In interpreting the extent to which independent variables account for variance in a dependent variable, beta weights were used [24,25]. In multiple regression analysis, independent variables may intercorrelate leading to multicollinearity [26]. This study used beta weights as a starting point to explain the relative contribution of each of the Altman [3] variables to financial distress as suggested by Nathans [26].

A structure coefficient, which is the bivariate correlation between the predictor variable and the dependent variable, was computed. Computing structure coefficient is essential and appropriate as it is a useful indicator of a variable direct effect [27]. Structure coefficients are not affected by correlation between predictor variables [28]. The structure coefficient is computed as follows rs= rX,Y/ R

Where rX,Y is the bivariate correlation between the predictor variable (X) and the predicted variable (Y), R is the multiple correlation of the regression involving all the variables [28].

Results

Liquidity, profitability, asset productivity, solvency, activity, and the Altman Z score one year before bankruptcy are illustrated in Table 1. Liquidity, profitability, asset productivity, solvency, activity, and the Altman Z score two years before bankruptcy are illustrated in Table 2.

Liquidity, Profitability, Asset productivity, Solvency, Activity and Altman Z Score 1 Year before Bankruptcy (T-1)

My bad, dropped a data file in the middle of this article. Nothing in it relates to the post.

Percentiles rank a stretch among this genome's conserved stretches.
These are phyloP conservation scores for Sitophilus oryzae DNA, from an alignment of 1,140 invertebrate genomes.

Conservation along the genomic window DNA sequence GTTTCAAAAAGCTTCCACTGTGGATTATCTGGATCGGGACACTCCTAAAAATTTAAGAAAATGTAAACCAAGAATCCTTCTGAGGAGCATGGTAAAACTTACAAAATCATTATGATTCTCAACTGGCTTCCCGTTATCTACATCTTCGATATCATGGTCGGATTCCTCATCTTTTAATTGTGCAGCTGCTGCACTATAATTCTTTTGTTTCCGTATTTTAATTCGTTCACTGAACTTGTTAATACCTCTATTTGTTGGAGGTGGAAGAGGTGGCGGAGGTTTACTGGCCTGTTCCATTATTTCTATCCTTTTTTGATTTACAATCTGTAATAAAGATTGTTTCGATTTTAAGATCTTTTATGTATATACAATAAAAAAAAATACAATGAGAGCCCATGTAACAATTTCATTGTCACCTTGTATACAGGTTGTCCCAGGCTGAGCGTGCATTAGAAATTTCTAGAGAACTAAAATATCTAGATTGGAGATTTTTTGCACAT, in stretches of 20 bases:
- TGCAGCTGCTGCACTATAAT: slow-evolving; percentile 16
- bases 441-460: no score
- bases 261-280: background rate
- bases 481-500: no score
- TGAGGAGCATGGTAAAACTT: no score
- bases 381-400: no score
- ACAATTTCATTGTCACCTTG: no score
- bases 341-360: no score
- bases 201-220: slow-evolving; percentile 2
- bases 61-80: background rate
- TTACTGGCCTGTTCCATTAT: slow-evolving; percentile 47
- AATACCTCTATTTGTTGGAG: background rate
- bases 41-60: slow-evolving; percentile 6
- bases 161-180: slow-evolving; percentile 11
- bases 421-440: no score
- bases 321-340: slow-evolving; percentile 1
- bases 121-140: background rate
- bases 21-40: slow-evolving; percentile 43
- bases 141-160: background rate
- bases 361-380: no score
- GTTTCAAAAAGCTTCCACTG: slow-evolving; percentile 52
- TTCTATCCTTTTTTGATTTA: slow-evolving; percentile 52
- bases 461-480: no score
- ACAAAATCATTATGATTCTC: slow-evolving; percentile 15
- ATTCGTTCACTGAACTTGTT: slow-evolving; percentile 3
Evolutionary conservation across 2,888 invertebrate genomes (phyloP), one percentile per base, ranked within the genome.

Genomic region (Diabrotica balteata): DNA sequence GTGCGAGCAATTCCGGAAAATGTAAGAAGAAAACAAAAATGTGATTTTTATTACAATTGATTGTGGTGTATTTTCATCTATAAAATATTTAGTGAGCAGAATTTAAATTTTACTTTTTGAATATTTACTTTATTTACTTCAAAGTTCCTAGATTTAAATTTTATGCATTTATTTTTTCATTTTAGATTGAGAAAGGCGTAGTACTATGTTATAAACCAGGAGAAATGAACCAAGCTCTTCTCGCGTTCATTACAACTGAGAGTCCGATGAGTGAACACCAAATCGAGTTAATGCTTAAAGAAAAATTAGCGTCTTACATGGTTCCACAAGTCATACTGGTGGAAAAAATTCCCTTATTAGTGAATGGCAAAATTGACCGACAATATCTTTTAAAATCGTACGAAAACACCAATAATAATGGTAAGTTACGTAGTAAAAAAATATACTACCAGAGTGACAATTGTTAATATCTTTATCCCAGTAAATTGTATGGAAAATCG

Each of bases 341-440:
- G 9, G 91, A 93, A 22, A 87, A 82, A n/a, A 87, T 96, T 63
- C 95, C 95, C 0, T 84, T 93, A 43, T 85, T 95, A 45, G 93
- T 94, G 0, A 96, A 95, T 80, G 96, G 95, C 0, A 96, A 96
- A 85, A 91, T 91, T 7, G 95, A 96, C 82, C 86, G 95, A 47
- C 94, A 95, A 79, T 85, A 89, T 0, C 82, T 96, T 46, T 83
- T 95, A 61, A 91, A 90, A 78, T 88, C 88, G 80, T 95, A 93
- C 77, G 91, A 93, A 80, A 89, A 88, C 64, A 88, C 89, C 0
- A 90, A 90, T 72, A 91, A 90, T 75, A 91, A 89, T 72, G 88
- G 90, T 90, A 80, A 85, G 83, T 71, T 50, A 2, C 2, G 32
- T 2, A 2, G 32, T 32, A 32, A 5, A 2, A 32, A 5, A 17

X1 X2 X3 X4 X5 Z
STW Resource Holding Corp. -2.92 -5.83 -1.9 0.85 2.78 -14.7
Atlas Resource Partners LP. 0.06 0 -0.41 0.06 0.43 -0.825
Halcon Resources Corp. 0.08 -0.93 -0.55 0.05 0.16 -2.83
C & J Energy Services Ltd. 0.09 -0.16 -0.52 0.36 0.78 -0.846
Triangle Petroleum Corp. -0.03 -1.09 -1.16 0.03 0.48 -4.89
Seventy Seven Energy Inc. 0.09 -0.12 -0.11 0.04 0.59 0.191
Hercules Offshore Inc. 0.28 -0.02 0 0.08 0 0.356
Warren Resources Inc. -1.98 -3.59 -2.51 0.03 0.38 -15.3
Sandridge Energy Inc. 0.09 -2.34 -1.34 0.03 0.26 -7.31
Breitburn Energy Inc. 0.06 0 -0.49 0.04 0.23 -1.29
Penn Virginia Corp. -2.25 -4.11 -2.89 0.02 0.59 -17.4
Linn Co. LLC. -0.25 -104 -31.7 4.31 0 -248
Midstates Petroleum Co. Inc. -2.71 -3.26 -2.42 0 0.54 -15.3
Ultra Petroleum -3.67 -3.6 -3.13 0.1 0.86 -18.9
Goodrich Petroleum Corp. -4.85 -15.1 -4.29 0.03 0.78 -40.3
Energy XXI Ltd. 0.13 -0.55 -0.58 0.05 0.3 -2.2
Aztec Oil & Gas Inc. -0.47 -2.33 0.03 0.71 0.14 -3.16
Hydrocarb Energy Corp. -0.55 -2.66 -0.41 0.89 0.13 -5.07
Post Rock Energy Corp. 0.03 -2.35 0.02 0.13 0.43 -2.68
Emerald Oil Inc. -0.11 -0.19 -0.07 0.25 0.16 -0.319
Quantum Fuel Systems Tech Inc. 0.07 -6.84 -0.2 1.01 0.48 -9.07